Developed By: iNFOTYKE
Ropeway service comes as a boon for remote hamlet
By Lamphrang Nongspung
Nongsder: The perennial problem faced by the people of Nongkwai village near Pynursla over transportation of their goods, especially essential commodities, has been resolved with the inauguration of a goods ropeway service from Nongsder to Nongkwai on Wednesday.
The ropeway project, implemented by a Himachal Pradesh based firm, has been constructed at an estimated cost of Rs 13.7 lakh funded under the State Plan.
The project was supposed to be inaugurated by Border Areas Development (BAD) Minister Prestone Tynsong but he had to depute local MDC Jansing Tynsong to inaugurate to service since he was preoccupied. The inauguration of the ropeway service has come as a blessing for the villagers of Nongkwai who have been facing lots of difficulties in transporting goods from their village which is not connected with any motorable road.
The village Dorbar had submitted several representations to the Government since the time of former Chief Minister late BB Lyngdoh to connect the village with a motorable road, but the difficult terrain prevented construction of roads.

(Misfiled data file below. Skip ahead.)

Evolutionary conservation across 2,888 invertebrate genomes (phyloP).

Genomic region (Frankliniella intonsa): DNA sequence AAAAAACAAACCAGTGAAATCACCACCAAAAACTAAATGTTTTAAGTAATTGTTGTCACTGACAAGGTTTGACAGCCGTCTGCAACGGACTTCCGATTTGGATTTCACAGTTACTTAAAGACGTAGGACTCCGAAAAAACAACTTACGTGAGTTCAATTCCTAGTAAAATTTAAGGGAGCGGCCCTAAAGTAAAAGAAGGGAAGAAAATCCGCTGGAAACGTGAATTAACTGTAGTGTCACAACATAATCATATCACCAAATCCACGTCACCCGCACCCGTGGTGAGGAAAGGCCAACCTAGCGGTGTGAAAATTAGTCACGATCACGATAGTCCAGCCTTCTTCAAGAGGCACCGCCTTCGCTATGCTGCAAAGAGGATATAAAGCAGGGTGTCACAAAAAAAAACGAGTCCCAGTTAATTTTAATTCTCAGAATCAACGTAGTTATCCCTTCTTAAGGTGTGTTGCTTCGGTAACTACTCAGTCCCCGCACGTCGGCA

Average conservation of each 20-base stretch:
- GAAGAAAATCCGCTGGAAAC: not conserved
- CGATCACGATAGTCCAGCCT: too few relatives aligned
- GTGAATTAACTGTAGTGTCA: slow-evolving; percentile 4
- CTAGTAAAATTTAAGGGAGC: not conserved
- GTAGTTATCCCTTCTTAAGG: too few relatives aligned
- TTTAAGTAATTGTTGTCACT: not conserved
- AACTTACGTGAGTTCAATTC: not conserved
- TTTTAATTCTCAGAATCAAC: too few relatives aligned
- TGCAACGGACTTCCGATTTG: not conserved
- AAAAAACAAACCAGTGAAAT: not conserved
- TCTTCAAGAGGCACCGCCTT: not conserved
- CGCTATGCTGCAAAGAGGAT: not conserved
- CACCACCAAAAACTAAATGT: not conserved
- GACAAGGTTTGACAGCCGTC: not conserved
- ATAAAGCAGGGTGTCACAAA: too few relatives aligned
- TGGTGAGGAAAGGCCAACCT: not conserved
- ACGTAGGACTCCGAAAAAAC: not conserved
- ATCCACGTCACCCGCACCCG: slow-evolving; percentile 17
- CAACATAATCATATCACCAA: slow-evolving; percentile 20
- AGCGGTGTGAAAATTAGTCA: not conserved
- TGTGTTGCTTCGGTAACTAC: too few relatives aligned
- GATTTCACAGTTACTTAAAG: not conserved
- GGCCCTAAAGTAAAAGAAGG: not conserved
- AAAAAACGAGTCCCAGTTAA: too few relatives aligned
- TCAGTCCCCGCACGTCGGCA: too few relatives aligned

The villagers, who normally walk at least three hours to reach the nearest road, have to pay heavy labour charge of Rs 150 for a 50 kg sack of rice from the nearest motorable road to the village.
The villagers were also facing great difficulty in bringing their agricultural produce to the nearest market at Pynursla.
The inauguration of the ropeway service would now solve the problems faced by the people, the villagers said on Wednesday.
Addressing the inaugural function, Director of the department of Border Areas Development, RM Kurbah, said that the inauguration of this goods ropeway service would definitely provide major relief to the villagers since it would bring down the transportation cost of the essential commodities.
“I am told that an amount of Rs 40 would be charge for transportation of each consignment. This amount is relatively low compared to the amount which the villagers are currently paying to labourers,” Kurbah said.
She urged the Ropeway Transport Cooperative Society (RTCS) who would be operating this project to take special care in maintenance of the ropeway.
Informing that a similar project was sanctioned in 1997, Kurbah said that the project lasted only two years after it was commissioned due to the poor maintenance.
“I hope that the same thing is not repeated in this project. The Government has given you this project and you should learn how to take care of it,” she told the villagers.
According to her, the RTCS and the village Dorbar have to take care of the running cost and maintenance of the ropeway service for the next three years.
“The Government would examine the feasibility of taking over the project after the period of three years,” Kurbah said.
Meanwhile, RTCS president Marpher Nongrum said that the main reason for the failure of the earlier ropeway project was that wrong people had been engaged to operate the service.
“We have taken special precaution while recruiting people to operate the ropeways this time. I am confident that this project would not be a failure,” Nongrum said.